While the majority of menstruating women feel some discomfort before their menstrual periods, about 8%-20% experience symptoms debilitating enough to be classified as premenstrual syndrome (PMS) . These symptoms begin 7-14 days before menses, and usually subside a few days after menses begins. Ranging from acne to weight gain, symptoms of PMS include irritability, depression , fatigue, abdominal cramping, breast tenderness, anxiety , and headaches. These symptoms are severe enough to interfere with daily life and relationships.

The cause of PMS is not clear. One theory is that women who experience PMS may be highly sensitive to the hormonal changes that occur during the menstrual cycle. Lifestyle changes, over-the-counter pain relievers, and prescription medications may help minimize symptoms.

Calcium supplementation (1,000-1,300 milligrams [mg] per day), has been shown to be useful in the treatment of symptoms such as water retention, cramps, and back pain. This success has led scientists to consider calcium’s merit as a preventive measure. Researchers from the University of Massachusetts at Amherst studied dietary habits and the subsequent incidence of PMS in a subgroup of women from the Nurses’ Health Study. In this observational study, described in the June 13, 2005 issue of the Archives of Internal Medicine , the women who consumed the most dietary calcium and vitamin D had the lowest risk of PMS. Vitamin D is a hormone that regulates the body’s absorption and use of calcium.

About the Study

The researchers enlisted a subgroup of women participating in the ongoing Nurses’ Health Study II (NHS2). The NHS2 is designed to identify risk factors for chronic diseases in women. Since 1989, more than 100,000 female registered nurses have been tracked via questionnaires. Every two years, the women provide information on their health status and health-related behaviors, including eating habits.

The researchers divided their subgroup of NHS2 women into two groups—those who were diagnosed with PMS between 1993 and 2001, and those who were not. Next, they reviewed the women’s food records from the years before diagnoses. The food records, called semiquantitative food frequency questionnaires (SFFQ), asked women to record how often they ate various foods during the previous year; response choices ranged from “less than once per month” to “six or more times per day.” Using this data, researchers calculated each woman’s intake of calcium and vitamin D, and compared the intakes between the two groups.

The Findings

Women with the highest intake of calcium from foods (about 1,200 mg/day) had a 30% lower risk of PMS than women who consumed 500 mg or less of calcium daily. Likewise, the women who took in the most vitamin D from foods (about 400 IU [International Units]/day) also had a 30% lower risk of PMS than women who ate the least vitamin D (90 IU/day). Those with the highest intake of vitamin D from both foods and supplements (about 700 IU/day) had a 40% lower risk of PMS than women who took in 100 IU/day or less. Supplements alone were not beneficial.

Milk itself, aside from its calcium and vitamin D content, was also associated with a significantly lower risk of PMS. Women who drank four or more glasses of skim or low-fat milk per day had almost half the risk (46% decreased risk) of PMS than women who drank one or fewer glasses per week.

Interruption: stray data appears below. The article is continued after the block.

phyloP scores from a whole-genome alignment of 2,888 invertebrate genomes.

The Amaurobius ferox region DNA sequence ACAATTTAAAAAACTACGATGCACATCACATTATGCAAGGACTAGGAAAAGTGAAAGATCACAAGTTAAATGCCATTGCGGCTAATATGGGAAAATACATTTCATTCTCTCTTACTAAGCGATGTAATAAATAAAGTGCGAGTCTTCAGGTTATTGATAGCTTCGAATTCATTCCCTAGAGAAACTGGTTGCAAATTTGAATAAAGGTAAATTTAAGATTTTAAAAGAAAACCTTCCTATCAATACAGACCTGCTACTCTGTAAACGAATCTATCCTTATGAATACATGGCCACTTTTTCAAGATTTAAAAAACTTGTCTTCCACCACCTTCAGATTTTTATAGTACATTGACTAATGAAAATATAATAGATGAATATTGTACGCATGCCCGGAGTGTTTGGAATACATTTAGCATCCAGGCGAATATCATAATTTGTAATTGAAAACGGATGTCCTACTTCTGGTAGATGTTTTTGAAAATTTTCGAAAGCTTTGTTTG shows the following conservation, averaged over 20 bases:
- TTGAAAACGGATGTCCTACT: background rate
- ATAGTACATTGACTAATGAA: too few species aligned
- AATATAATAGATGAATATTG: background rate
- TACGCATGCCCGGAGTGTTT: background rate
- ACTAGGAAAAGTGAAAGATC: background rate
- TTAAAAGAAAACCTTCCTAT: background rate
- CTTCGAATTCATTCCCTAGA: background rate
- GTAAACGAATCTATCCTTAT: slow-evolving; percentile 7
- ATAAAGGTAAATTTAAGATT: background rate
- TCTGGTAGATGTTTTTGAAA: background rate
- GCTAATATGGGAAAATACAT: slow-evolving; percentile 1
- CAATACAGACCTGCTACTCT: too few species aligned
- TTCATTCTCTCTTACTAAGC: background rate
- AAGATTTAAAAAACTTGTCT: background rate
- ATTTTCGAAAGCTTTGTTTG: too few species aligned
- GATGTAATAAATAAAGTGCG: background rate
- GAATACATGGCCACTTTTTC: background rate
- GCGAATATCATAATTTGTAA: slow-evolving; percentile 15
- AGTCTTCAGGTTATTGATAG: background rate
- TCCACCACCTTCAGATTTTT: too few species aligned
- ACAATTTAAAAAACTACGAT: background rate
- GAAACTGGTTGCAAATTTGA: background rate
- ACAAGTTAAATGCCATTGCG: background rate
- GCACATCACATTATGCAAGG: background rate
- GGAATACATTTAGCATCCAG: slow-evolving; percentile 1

How Does This Affect You?

Are dietary calcium and vitamin D the antidote to PMS? It’s much too soon to say. This is an observational study, which means the researchers identified a group of women who did and did not develop PMS. Then, they reviewed the women’s previous dietary records looking for factors that differed between the groups, surmising that these factors may have affected the risk of PMS. Such a study can only identify associations, that is, factors that occurred at the same time—women in one group consumed a lot of vitamin D and were free of PMS—it cannot say if one factor caused another. In order to determine if calcium or vitamin D actively prevents PMS, a more stringent clinical trial is necessary, one in which women are randomized into two groups and given regulated diets with specific levels of calcium and vitamin D. The authors of this study believe their findings warrant further investigation.

Another consideration is the food frequency questionnaires. These are often used in large observational studies, but are vulnerable to bias as they rely on a woman to accurately estimate her intake of a particular food over the course of an entire year.

Notwithstanding these caveats, calcium and vitamin D are essential nutrients that can help reduce the risk of osteoporosis. Additionally, many women do not consume enough of these nutrients. The level of calcium associated with a decreased risk of PMS—1,200 mg/day—is consistent with the government recommendations for good health (1,300 mg/day for aged 9-18; 1,000 mg/day for aged 19-50; and 1,200 mg/day over age 50) and is well below the safe upper limit (2,500 mg/day). The amount of vitamin D associated with a decreased risk of PMS was 400 IU/day. This is double what the government advises for women ages 9-50, and the exact requirement for women 50 and older. The 400 IUs are well below the safe upper limit of 2,000 IUs.

It is important to note that the decreased rates of PMS in this study were associated with intake of calcium and vitamin D from foods and not supplements. Good food sources of these nutrients are listed below:

Food (amount)Calcium (mg)
Yogurt (1 cup)450
American cheese (2 ounces)350
Milk (1 cup)300
Calcium-fortified orange juice (1 cup)300
Soy milk, calcium added (1 cup)250-300
Dried figs (10 figs)269
Cheddar cheese (1 ounce)204
Cottage cheese (1 cup)138
Spinach (1/2 cup)122
Food (amount)Vitamin D (IU)
Salmon (3.5 ounces)360
Mackerel (3.5 ounces)345
Tuna fish, canned in oil (3 ounces)300
Milk (1 cup)98
Vitamin D fortified cereal (3/4 – 1 cup)40